The Environmental Protection Agency defines wetlands as "an area that is regularly saturated by surface water or groundwater and is characterized by a prevalence of vegetation that is adapted for life in saturated soil conditions (e.g. swamps, bogs, fens, marshes, and estuaries). Although these areas make up a very small percentage of the total land found in the United States, Southern Louisiana contains 40 - 45% of the wetlands found in the lower 48 states. This is because Louisiana is the drainage gateway to the Gulf of Mexico for the Lower Mississippi Regional Watershed. The Lower Mississippi Regional Watershed drains more than 24 million acres (97,000 km²) in seven states from southern Illinois to the Gulf of Mexico. The eastern coastline of Louisiana is much more susceptible to erosion than the western coastline because much of the eastern coastline was created by silt deposits from the Mississippi River. The western coastline is marshy, but the marshes only extend inland by at the most, then the elevation begins to increase and the marshes fade into solid grounded praries. Therefore, rising sea levels due to global warming, and coastal erosion, are not and will not affect the western coastline as profoundly as it will the eastern half, which may cease to exist.
Throughout the 1900s, as billions of barrels of oil and saltwater and as trillions of cubic feet of gas were removed from the subterranean structures in which they had accumulated over millions of years, these structures lost their ability to support the weight of the earth above. As these structures slowly collapsed, everything above gradually subsided. The wetlands on the surface began to sink into the gulf waters.
Beginning in 1930, an extensive levee system aided by locks and dams was developed in the waterways of the lower Mississippi Regional Watershed. The levees, designed to prevent flooding along the waterways, direct drainage water directly into the Gulf of Mexico and also the river's silt is directed from its mouth directly into the Gulf of Mexico. So with no new accretion and with loss of structure below, the wetlands subside and are lost. The levee system prevented the water draining downward towards the Gulf from entering the wetland areas of southern Louisiana. As a result of this engineering, a great deal of the marshes and swamps found in southern Louisiana are being consumed by the Gulf of Mexico due to extraction and production of oil and gas. Since 1930 water has consumed more than 1,900 square miles (4,900 km²) of the state’s land. This loss equates to the disappearance of 25 square miles (65 km²) of wetlands each year or a football field sized area every 30 minutes.
Southern Louisiana’s disappearing wetlands have a broad impact ranging from cultural to economic. Commercial fishing in Louisiana accounts for more than 300 million dollars of the state's economy. More than 70% of that amount stems from species such as shrimp, oysters and blue crabs that count on the coastal wetlands as a nursery for their young. Annually Louisiana sells more than 330,000 hunting licenses and 900,000 fishing licenses to men and women who depend on the wetlands as a habitat for their game. Additional recreational activities such as boating, swimming, camping, hiking, birding, photography and painting are abundant in wetland areas. Wetlands host a variety of trees such as the Bald Cypress, Tupelo Gum and Cottonwood. Scrub plants such as the Saw Palmetto and Wax Myrtle and aquatic plants such as Water Hyacinths and Duckweeds need wetland areas to thrive. (Water Hyacinths are an invasive plant species that out-compete native emergent vegetation.) Some plants help remove heavy metals, sewage and pesticides from the polluted water. Animal species native to these areas such as Ospreys, Herons, Egrets, Alligators and Beavers are losing large areas of natural habitat and valuable food resources. Although there are several naturally occurring forces that adversely affect the wetland regions of Louisiana, many believe it is human intervention that has caused the majority of the decline.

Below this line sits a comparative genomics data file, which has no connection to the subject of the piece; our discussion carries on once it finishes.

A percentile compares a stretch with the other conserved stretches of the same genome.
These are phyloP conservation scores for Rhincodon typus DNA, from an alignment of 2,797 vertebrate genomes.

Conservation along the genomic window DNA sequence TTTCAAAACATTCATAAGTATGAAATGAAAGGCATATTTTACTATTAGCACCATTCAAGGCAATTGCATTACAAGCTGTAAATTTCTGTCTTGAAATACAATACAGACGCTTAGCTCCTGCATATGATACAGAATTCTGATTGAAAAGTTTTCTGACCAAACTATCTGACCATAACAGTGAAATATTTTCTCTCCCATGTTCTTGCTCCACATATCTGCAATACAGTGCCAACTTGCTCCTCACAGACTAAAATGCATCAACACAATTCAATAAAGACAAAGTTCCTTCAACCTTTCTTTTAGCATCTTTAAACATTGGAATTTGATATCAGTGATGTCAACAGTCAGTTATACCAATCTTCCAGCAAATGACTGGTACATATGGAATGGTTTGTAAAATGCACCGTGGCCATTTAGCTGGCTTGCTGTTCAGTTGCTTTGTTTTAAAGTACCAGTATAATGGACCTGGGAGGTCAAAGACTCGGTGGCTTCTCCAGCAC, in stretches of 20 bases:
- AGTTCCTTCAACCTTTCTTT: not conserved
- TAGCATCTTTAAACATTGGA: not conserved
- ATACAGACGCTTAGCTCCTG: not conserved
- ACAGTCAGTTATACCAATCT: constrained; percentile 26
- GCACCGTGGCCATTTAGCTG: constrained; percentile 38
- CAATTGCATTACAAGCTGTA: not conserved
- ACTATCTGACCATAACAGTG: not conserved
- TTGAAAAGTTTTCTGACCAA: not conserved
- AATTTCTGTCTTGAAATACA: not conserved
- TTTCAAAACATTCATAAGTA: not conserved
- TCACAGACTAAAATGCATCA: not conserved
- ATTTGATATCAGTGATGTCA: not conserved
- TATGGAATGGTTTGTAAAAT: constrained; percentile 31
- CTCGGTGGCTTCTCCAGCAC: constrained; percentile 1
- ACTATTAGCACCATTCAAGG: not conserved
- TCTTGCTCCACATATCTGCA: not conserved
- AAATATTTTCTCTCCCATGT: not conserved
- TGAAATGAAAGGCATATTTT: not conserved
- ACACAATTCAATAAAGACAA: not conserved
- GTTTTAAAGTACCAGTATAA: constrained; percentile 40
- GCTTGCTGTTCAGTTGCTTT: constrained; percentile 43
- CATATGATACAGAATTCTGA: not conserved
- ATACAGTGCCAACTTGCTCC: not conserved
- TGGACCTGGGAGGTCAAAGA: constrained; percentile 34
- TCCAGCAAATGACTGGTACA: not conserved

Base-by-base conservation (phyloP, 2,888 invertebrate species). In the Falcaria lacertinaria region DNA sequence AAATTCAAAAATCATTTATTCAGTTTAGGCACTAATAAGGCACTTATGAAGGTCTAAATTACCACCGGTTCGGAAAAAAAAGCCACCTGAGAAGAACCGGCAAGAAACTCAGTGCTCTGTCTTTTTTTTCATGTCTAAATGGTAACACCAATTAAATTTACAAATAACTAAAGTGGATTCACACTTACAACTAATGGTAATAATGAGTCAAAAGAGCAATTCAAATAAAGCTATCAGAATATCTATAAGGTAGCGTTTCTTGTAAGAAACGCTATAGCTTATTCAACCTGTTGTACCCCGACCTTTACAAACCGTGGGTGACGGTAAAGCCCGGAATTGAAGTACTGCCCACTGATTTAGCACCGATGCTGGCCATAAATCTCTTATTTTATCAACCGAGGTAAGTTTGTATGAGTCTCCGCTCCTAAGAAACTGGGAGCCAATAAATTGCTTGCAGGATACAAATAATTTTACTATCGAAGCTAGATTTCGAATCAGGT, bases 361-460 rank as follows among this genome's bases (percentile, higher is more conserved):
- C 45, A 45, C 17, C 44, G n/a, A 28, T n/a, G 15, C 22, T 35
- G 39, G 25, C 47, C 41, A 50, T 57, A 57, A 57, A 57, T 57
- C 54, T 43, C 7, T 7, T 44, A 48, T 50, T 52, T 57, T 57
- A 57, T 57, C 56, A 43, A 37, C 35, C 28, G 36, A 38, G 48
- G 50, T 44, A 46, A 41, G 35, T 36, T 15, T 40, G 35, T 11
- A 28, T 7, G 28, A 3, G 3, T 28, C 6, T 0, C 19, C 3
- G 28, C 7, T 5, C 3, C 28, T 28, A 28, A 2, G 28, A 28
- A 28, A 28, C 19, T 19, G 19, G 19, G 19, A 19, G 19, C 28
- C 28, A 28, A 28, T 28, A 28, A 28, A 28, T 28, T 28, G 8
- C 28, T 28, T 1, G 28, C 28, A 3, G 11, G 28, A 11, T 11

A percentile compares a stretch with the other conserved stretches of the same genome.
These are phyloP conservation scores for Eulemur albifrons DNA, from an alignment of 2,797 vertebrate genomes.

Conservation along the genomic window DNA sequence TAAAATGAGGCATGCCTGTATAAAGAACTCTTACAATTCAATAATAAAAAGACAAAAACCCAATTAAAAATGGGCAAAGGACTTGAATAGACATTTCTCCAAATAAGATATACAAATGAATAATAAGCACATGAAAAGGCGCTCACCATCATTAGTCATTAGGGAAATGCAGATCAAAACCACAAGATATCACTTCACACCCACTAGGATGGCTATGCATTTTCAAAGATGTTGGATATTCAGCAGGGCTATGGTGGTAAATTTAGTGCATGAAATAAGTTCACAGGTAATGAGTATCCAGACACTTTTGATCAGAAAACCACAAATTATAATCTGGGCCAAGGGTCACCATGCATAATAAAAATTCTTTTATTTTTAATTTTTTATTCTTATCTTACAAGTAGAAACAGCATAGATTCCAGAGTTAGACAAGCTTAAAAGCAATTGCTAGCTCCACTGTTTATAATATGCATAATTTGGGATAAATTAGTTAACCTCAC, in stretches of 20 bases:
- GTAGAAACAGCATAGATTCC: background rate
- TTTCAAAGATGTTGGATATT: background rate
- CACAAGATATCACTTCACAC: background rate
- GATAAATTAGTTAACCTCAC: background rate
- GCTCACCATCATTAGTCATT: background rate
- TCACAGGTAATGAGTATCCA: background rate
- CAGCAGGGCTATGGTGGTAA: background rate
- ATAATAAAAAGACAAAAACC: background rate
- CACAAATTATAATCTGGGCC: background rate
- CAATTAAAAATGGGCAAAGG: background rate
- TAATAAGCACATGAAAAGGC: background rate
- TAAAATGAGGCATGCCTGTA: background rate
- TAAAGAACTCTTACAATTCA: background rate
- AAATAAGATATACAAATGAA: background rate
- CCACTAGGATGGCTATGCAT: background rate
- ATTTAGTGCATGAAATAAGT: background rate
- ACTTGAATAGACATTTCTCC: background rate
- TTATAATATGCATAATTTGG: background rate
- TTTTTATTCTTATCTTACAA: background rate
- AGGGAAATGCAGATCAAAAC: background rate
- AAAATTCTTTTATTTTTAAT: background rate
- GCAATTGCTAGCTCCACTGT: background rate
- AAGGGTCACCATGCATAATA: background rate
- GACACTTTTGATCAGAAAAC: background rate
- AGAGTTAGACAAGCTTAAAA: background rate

Prior to the building of levees on the Mississippi River, the wetlands were maintained by occasional floods, which fill the area with sediment, and subsidence, which eroded away the wetlands. After the levees were built, flood sediment went directly into the Gulf of Mexico. The unabated subsidence along with the recent sea level rise eroded away the wetlands faster than usual, causing a relative sea level rise of 3 feet (0.9 m). This, along with the canals built in the area, caused decline of the wetlands and also caused less weakening of recent hurricanes such as Hurricane Katrina.
HURRICANE ON THE BAYOU: ; Film takes close look at wetlands of Louisiana; Story of the state's swamps is told through eyes of four musicians
Mar 05, 2009; If you go What: "Hurricane on the Bayou" When: Premieres Saturday Where: Clay Center Info: www.theclaycenter.org or 304-561-3570...